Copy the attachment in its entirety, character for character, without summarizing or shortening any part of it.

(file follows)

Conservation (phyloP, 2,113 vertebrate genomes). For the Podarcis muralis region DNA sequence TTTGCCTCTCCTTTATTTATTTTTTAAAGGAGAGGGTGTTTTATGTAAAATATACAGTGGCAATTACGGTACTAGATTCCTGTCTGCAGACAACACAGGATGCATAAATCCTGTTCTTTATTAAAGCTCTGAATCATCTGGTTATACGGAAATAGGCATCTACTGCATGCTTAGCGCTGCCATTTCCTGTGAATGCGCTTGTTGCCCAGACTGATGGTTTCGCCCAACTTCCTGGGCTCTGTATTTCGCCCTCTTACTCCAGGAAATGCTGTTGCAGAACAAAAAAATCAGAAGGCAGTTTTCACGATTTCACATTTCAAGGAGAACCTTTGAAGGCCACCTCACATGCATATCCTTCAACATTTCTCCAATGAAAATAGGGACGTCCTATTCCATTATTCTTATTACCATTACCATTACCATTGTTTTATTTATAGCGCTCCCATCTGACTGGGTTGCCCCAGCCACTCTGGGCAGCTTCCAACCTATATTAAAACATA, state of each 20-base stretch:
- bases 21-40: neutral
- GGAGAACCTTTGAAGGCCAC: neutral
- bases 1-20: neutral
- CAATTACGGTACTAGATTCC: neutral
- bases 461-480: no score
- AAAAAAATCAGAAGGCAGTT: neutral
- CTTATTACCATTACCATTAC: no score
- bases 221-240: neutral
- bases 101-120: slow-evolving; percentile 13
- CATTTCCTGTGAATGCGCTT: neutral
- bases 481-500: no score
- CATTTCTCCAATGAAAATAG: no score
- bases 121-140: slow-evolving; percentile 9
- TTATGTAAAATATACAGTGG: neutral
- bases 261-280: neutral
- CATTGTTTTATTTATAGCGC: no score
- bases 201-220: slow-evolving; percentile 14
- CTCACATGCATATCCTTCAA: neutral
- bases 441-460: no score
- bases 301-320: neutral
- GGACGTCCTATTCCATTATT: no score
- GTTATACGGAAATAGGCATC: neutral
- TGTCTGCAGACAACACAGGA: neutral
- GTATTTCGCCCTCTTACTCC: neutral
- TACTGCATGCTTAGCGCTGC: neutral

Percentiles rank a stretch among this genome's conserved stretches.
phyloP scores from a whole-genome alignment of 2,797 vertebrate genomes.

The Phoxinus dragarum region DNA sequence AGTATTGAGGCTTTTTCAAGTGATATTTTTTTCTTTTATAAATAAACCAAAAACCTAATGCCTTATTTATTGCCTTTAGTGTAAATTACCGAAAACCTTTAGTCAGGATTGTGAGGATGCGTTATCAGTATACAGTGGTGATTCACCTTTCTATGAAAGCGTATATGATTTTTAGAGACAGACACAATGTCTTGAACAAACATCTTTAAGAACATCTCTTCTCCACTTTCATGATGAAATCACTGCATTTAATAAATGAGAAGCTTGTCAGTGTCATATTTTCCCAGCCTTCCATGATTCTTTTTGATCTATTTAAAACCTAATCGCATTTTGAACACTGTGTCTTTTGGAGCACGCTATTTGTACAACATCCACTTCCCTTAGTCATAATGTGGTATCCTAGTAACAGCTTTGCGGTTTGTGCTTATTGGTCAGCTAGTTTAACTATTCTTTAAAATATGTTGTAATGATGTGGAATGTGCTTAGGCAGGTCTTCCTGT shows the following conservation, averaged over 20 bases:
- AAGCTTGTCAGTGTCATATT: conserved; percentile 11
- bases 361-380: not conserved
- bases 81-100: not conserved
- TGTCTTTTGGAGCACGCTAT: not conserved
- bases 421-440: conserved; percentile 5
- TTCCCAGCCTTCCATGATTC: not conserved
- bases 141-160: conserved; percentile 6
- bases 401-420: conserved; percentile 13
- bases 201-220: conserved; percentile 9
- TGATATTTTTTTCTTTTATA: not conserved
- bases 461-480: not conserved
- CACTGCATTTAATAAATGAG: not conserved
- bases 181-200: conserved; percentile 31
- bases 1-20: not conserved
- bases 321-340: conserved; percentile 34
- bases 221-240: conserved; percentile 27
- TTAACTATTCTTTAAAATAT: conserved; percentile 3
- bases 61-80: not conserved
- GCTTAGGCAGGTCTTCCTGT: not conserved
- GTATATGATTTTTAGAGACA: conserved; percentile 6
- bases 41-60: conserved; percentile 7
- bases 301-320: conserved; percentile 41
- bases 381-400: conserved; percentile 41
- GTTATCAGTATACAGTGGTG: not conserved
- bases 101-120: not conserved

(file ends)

Conservation (phyloP, 2,113 vertebrate genomes). For the Podarcis muralis region DNA sequence TTTGCCTCTCCTTTATTTATTTTTTAAAGGAGAGGGTGTTTTATGTAAAATATACAGTGGCAATTACGGTACTAGATTCCTGTCTGCAGACAACACAGGATGCATAAATCCTGTTCTTTATTAAAGCTCTGAATCATCTGGTTATACGGAAATAGGCATCTACTGCATGCTTAGCGCTGCCATTTCCTGTGAATGCGCTTGTTGCCCAGACTGATGGTTTCGCCCAACTTCCTGGGCTCTGTATTTCGCCCTCTTACTCCAGGAAATGCTGTTGCAGAACAAAAAAATCAGAAGGCAGTTTTCACGATTTCACATTTCAAGGAGAACCTTTGAAGGCCACCTCACATGCATATCCTTCAACATTTCTCCAATGAAAATAGGGACGTCCTATTCCATTATTCTTATTACCATTACCATTACCATTGTTTTATTTATAGCGCTCCCATCTGACTGGGTTGCCCCAGCCACTCTGGGCAGCTTCCAACCTATATTAAAACATA, state of each 20-base stretch:
- bases 21-40: neutral
- GGAGAACCTTTGAAGGCCAC: neutral
- bases 1-20: neutral
- CAATTACGGTACTAGATTCC: neutral
- bases 461-480: no score
- AAAAAAATCAGAAGGCAGTT: neutral
- CTTATTACCATTACCATTAC: no score
- bases 221-240: neutral
- bases 101-120: slow-evolving; percentile 13
- CATTTCCTGTGAATGCGCTT: neutral
- bases 481-500: no score
- CATTTCTCCAATGAAAATAG: no score
- bases 121-140: slow-evolving; percentile 9
- TTATGTAAAATATACAGTGG: neutral
- bases 261-280: neutral
- CATTGTTTTATTTATAGCGC: no score
- bases 201-220: slow-evolving; percentile 14
- CTCACATGCATATCCTTCAA: neutral
- bases 441-460: no score
- bases 301-320: neutral
- GGACGTCCTATTCCATTATT: no score
- GTTATACGGAAATAGGCATC: neutral
- TGTCTGCAGACAACACAGGA: neutral
- GTATTTCGCCCTCTTACTCC: neutral
- TACTGCATGCTTAGCGCTGC: neutral

Percentiles rank a stretch among this genome's conserved stretches.
phyloP scores from a whole-genome alignment of 2,797 vertebrate genomes.

The Phoxinus dragarum region DNA sequence AGTATTGAGGCTTTTTCAAGTGATATTTTTTTCTTTTATAAATAAACCAAAAACCTAATGCCTTATTTATTGCCTTTAGTGTAAATTACCGAAAACCTTTAGTCAGGATTGTGAGGATGCGTTATCAGTATACAGTGGTGATTCACCTTTCTATGAAAGCGTATATGATTTTTAGAGACAGACACAATGTCTTGAACAAACATCTTTAAGAACATCTCTTCTCCACTTTCATGATGAAATCACTGCATTTAATAAATGAGAAGCTTGTCAGTGTCATATTTTCCCAGCCTTCCATGATTCTTTTTGATCTATTTAAAACCTAATCGCATTTTGAACACTGTGTCTTTTGGAGCACGCTATTTGTACAACATCCACTTCCCTTAGTCATAATGTGGTATCCTAGTAACAGCTTTGCGGTTTGTGCTTATTGGTCAGCTAGTTTAACTATTCTTTAAAATATGTTGTAATGATGTGGAATGTGCTTAGGCAGGTCTTCCTGT shows the following conservation, averaged over 20 bases:
- AAGCTTGTCAGTGTCATATT: conserved; percentile 11
- bases 361-380: not conserved
- bases 81-100: not conserved
- TGTCTTTTGGAGCACGCTAT: not conserved
- bases 421-440: conserved; percentile 5
- TTCCCAGCCTTCCATGATTC: not conserved
- bases 141-160: conserved; percentile 6
- bases 401-420: conserved; percentile 13
- bases 201-220: conserved; percentile 9
- TGATATTTTTTTCTTTTATA: not conserved
- bases 461-480: not conserved
- CACTGCATTTAATAAATGAG: not conserved
- bases 181-200: conserved; percentile 31
- bases 1-20: not conserved
- bases 321-340: conserved; percentile 34
- bases 221-240: conserved; percentile 27
- TTAACTATTCTTTAAAATAT: conserved; percentile 3
- bases 61-80: not conserved
- GCTTAGGCAGGTCTTCCTGT: not conserved
- GTATATGATTTTTAGAGACA: conserved; percentile 6
- bases 41-60: conserved; percentile 7
- bases 301-320: conserved; percentile 41
- bases 381-400: conserved; percentile 41
- GTTATCAGTATACAGTGGTG: not conserved
- bases 101-120: not conserved